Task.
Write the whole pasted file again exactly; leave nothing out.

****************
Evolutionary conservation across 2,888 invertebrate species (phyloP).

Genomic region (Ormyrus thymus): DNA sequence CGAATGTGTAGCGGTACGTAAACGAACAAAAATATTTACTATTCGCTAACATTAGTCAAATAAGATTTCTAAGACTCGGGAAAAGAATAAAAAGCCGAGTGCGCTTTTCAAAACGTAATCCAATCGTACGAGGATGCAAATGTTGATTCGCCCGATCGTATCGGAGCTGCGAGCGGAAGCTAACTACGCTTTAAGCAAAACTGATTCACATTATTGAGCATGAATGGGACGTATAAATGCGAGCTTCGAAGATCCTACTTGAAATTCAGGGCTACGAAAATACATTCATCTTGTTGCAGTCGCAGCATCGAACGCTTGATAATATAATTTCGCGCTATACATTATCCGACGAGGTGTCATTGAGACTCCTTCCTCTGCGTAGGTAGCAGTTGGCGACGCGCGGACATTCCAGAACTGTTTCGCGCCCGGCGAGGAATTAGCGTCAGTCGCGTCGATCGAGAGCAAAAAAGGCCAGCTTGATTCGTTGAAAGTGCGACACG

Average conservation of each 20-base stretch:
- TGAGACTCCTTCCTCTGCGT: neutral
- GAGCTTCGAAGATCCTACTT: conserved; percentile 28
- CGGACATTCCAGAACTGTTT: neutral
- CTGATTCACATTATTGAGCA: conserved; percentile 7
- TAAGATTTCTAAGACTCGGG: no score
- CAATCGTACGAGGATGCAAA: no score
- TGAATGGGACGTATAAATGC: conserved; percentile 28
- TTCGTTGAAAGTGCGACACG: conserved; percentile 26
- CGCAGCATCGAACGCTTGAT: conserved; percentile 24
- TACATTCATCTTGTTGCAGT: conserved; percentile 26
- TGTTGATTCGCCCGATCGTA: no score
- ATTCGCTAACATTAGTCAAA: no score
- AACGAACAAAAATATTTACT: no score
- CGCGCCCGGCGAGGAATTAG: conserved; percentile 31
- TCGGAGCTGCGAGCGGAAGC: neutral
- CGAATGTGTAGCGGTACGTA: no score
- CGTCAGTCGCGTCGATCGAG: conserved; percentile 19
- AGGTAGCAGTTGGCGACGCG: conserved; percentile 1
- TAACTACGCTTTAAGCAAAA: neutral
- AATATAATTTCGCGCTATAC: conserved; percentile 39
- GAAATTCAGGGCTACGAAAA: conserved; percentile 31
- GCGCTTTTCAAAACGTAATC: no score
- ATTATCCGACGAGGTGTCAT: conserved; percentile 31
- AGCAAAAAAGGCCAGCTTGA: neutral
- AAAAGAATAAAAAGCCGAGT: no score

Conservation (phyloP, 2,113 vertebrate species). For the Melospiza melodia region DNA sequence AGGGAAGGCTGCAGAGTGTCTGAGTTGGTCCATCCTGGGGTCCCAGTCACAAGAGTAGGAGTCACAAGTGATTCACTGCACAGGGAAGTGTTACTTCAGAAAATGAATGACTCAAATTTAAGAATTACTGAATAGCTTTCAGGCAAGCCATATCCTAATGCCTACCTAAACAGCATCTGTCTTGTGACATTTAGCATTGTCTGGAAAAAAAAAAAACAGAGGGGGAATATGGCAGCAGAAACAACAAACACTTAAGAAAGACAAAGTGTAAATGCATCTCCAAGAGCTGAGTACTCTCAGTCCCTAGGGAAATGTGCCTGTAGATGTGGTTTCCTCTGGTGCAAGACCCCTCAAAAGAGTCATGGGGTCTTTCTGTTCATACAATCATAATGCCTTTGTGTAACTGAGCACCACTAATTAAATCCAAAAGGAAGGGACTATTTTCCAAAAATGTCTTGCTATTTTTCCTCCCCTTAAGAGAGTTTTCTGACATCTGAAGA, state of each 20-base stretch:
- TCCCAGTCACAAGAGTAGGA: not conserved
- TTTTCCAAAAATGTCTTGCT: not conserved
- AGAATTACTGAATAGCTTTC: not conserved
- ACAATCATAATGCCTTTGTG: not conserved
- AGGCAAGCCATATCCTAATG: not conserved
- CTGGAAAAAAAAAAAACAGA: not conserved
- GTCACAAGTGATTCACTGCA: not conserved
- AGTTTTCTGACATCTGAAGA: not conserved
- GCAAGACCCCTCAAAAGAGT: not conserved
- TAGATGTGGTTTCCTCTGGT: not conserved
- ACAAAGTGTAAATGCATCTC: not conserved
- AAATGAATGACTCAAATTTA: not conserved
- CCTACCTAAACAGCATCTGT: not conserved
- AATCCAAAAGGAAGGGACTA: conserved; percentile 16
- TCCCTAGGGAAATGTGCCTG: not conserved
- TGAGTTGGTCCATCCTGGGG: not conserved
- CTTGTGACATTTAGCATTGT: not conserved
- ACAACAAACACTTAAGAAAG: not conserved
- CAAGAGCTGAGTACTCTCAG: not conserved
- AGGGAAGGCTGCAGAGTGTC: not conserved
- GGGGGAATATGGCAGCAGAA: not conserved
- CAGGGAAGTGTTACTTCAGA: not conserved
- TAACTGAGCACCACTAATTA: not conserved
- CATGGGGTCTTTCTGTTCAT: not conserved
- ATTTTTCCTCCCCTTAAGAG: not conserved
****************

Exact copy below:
Evolutionary conservation across 2,888 invertebrate species (phyloP).

Genomic region (Ormyrus thymus): DNA sequence CGAATGTGTAGCGGTACGTAAACGAACAAAAATATTTACTATTCGCTAACATTAGTCAAATAAGATTTCTAAGACTCGGGAAAAGAATAAAAAGCCGAGTGCGCTTTTCAAAACGTAATCCAATCGTACGAGGATGCAAATGTTGATTCGCCCGATCGTATCGGAGCTGCGAGCGGAAGCTAACTACGCTTTAAGCAAAACTGATTCACATTATTGAGCATGAATGGGACGTATAAATGCGAGCTTCGAAGATCCTACTTGAAATTCAGGGCTACGAAAATACATTCATCTTGTTGCAGTCGCAGCATCGAACGCTTGATAATATAATTTCGCGCTATACATTATCCGACGAGGTGTCATTGAGACTCCTTCCTCTGCGTAGGTAGCAGTTGGCGACGCGCGGACATTCCAGAACTGTTTCGCGCCCGGCGAGGAATTAGCGTCAGTCGCGTCGATCGAGAGCAAAAAAGGCCAGCTTGATTCGTTGAAAGTGCGACACG

Average conservation of each 20-base stretch:
- TGAGACTCCTTCCTCTGCGT: neutral
- GAGCTTCGAAGATCCTACTT: conserved; percentile 28
- CGGACATTCCAGAACTGTTT: neutral
- CTGATTCACATTATTGAGCA: conserved; percentile 7
- TAAGATTTCTAAGACTCGGG: no score
- CAATCGTACGAGGATGCAAA: no score
- TGAATGGGACGTATAAATGC: conserved; percentile 28
- TTCGTTGAAAGTGCGACACG: conserved; percentile 26
- CGCAGCATCGAACGCTTGAT: conserved; percentile 24
- TACATTCATCTTGTTGCAGT: conserved; percentile 26
- TGTTGATTCGCCCGATCGTA: no score
- ATTCGCTAACATTAGTCAAA: no score
- AACGAACAAAAATATTTACT: no score
- CGCGCCCGGCGAGGAATTAG: conserved; percentile 31
- TCGGAGCTGCGAGCGGAAGC: neutral
- CGAATGTGTAGCGGTACGTA: no score
- CGTCAGTCGCGTCGATCGAG: conserved; percentile 19
- AGGTAGCAGTTGGCGACGCG: conserved; percentile 1
- TAACTACGCTTTAAGCAAAA: neutral
- AATATAATTTCGCGCTATAC: conserved; percentile 39
- GAAATTCAGGGCTACGAAAA: conserved; percentile 31
- GCGCTTTTCAAAACGTAATC: no score
- ATTATCCGACGAGGTGTCAT: conserved; percentile 31
- AGCAAAAAAGGCCAGCTTGA: neutral
- AAAAGAATAAAAAGCCGAGT: no score

Conservation (phyloP, 2,113 vertebrate species). For the Melospiza melodia region DNA sequence AGGGAAGGCTGCAGAGTGTCTGAGTTGGTCCATCCTGGGGTCCCAGTCACAAGAGTAGGAGTCACAAGTGATTCACTGCACAGGGAAGTGTTACTTCAGAAAATGAATGACTCAAATTTAAGAATTACTGAATAGCTTTCAGGCAAGCCATATCCTAATGCCTACCTAAACAGCATCTGTCTTGTGACATTTAGCATTGTCTGGAAAAAAAAAAAACAGAGGGGGAATATGGCAGCAGAAACAACAAACACTTAAGAAAGACAAAGTGTAAATGCATCTCCAAGAGCTGAGTACTCTCAGTCCCTAGGGAAATGTGCCTGTAGATGTGGTTTCCTCTGGTGCAAGACCCCTCAAAAGAGTCATGGGGTCTTTCTGTTCATACAATCATAATGCCTTTGTGTAACTGAGCACCACTAATTAAATCCAAAAGGAAGGGACTATTTTCCAAAAATGTCTTGCTATTTTTCCTCCCCTTAAGAGAGTTTTCTGACATCTGAAGA, state of each 20-base stretch:
- TCCCAGTCACAAGAGTAGGA: not conserved
- TTTTCCAAAAATGTCTTGCT: not conserved
- AGAATTACTGAATAGCTTTC: not conserved
- ACAATCATAATGCCTTTGTG: not conserved
- AGGCAAGCCATATCCTAATG: not conserved
- CTGGAAAAAAAAAAAACAGA: not conserved
- GTCACAAGTGATTCACTGCA: not conserved
- AGTTTTCTGACATCTGAAGA: not conserved
- GCAAGACCCCTCAAAAGAGT: not conserved
- TAGATGTGGTTTCCTCTGGT: not conserved
- ACAAAGTGTAAATGCATCTC: not conserved
- AAATGAATGACTCAAATTTA: not conserved
- CCTACCTAAACAGCATCTGT: not conserved
- AATCCAAAAGGAAGGGACTA: conserved; percentile 16
- TCCCTAGGGAAATGTGCCTG: not conserved
- TGAGTTGGTCCATCCTGGGG: not conserved
- CTTGTGACATTTAGCATTGT: not conserved
- ACAACAAACACTTAAGAAAG: not conserved
- CAAGAGCTGAGTACTCTCAG: not conserved
- AGGGAAGGCTGCAGAGTGTC: not conserved
- GGGGGAATATGGCAGCAGAA: not conserved
- CAGGGAAGTGTTACTTCAGA: not conserved
- TAACTGAGCACCACTAATTA: not conserved
- CATGGGGTCTTTCTGTTCAT: not conserved
- ATTTTTCCTCCCCTTAAGAG: not conserved